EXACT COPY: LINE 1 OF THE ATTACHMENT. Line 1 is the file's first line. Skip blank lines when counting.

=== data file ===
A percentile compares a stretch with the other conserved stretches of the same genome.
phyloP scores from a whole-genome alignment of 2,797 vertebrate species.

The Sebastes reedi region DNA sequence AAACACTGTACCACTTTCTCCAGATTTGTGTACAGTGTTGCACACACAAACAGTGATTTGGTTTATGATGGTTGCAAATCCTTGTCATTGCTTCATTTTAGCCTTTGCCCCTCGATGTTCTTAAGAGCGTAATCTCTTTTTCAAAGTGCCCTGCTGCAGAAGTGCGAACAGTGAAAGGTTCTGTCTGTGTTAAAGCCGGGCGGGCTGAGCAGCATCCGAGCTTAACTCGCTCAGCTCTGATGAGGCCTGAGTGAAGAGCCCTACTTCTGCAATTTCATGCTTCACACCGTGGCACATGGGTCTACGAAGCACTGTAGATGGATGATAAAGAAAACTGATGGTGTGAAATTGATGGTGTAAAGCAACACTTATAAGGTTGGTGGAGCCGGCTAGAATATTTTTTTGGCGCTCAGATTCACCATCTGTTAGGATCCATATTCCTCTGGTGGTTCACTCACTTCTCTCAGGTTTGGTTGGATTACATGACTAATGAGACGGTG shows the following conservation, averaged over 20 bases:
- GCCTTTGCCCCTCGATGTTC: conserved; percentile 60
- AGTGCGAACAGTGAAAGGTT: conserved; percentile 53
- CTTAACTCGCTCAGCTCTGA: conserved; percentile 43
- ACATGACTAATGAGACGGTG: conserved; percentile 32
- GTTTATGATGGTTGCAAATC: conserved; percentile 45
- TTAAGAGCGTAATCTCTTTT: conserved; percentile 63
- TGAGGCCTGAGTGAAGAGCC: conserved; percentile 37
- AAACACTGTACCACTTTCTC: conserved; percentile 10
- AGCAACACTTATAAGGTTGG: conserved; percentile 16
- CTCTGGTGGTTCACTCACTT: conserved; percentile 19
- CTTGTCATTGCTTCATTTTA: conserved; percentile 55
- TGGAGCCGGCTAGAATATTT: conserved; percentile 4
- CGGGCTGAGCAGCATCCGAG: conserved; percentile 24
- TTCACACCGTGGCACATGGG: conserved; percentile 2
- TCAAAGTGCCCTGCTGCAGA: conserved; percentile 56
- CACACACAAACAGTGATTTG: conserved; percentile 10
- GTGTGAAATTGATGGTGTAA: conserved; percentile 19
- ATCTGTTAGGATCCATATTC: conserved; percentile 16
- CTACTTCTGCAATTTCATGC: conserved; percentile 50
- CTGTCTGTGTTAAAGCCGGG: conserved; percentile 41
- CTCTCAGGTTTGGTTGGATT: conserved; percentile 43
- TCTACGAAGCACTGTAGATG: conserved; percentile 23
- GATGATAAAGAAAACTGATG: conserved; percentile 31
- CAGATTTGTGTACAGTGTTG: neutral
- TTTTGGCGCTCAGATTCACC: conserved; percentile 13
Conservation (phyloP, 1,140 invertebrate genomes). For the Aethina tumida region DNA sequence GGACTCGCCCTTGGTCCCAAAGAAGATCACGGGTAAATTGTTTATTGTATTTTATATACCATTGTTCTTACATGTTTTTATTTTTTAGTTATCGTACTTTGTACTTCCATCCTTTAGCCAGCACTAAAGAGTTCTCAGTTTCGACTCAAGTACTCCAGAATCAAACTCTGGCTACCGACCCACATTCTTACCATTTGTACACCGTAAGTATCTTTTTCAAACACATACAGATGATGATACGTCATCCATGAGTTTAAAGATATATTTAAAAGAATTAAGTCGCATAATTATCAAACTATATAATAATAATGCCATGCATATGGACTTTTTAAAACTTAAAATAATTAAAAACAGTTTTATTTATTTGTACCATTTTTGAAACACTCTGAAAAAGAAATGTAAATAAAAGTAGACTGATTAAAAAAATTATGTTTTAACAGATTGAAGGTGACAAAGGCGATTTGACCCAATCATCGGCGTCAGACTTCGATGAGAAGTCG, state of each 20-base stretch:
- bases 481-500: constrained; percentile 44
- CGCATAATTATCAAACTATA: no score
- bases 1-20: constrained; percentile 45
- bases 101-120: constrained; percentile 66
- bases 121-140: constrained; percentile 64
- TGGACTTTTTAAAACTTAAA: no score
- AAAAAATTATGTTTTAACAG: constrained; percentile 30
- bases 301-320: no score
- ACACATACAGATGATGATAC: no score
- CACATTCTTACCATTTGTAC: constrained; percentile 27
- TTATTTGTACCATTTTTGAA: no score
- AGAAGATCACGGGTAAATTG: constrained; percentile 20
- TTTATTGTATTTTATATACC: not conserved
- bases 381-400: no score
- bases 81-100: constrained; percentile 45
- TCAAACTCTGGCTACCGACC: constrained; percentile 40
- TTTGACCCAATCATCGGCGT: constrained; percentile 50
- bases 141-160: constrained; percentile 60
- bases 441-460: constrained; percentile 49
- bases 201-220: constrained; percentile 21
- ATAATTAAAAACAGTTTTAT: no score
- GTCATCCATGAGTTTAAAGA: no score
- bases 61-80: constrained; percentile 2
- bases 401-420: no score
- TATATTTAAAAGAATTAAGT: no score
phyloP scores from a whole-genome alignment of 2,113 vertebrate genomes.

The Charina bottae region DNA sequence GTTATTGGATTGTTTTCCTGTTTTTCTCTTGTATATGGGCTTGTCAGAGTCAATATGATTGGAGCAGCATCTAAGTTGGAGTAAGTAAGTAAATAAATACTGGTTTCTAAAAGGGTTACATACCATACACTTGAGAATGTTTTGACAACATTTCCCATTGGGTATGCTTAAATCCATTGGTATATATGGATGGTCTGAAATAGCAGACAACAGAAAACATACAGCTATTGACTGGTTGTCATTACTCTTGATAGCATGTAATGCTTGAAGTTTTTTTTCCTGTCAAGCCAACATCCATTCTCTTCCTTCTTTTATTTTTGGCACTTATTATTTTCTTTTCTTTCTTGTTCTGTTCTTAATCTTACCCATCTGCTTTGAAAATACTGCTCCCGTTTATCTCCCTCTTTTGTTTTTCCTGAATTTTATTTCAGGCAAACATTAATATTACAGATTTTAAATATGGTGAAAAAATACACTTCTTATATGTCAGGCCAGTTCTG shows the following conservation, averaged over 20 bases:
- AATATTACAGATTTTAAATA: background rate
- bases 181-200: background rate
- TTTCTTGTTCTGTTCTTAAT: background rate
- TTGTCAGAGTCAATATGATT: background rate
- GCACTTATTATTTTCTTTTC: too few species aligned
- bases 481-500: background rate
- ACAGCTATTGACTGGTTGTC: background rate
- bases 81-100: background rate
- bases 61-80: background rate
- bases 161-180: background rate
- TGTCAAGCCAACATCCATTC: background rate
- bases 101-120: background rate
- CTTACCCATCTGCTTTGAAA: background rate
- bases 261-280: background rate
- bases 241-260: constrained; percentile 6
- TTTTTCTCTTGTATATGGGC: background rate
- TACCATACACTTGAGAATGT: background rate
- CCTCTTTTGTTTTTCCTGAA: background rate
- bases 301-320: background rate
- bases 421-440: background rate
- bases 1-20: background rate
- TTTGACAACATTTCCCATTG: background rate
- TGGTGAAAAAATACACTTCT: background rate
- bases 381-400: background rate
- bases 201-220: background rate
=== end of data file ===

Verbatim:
A percentile compares a stretch with the other conserved stretches of the same genome.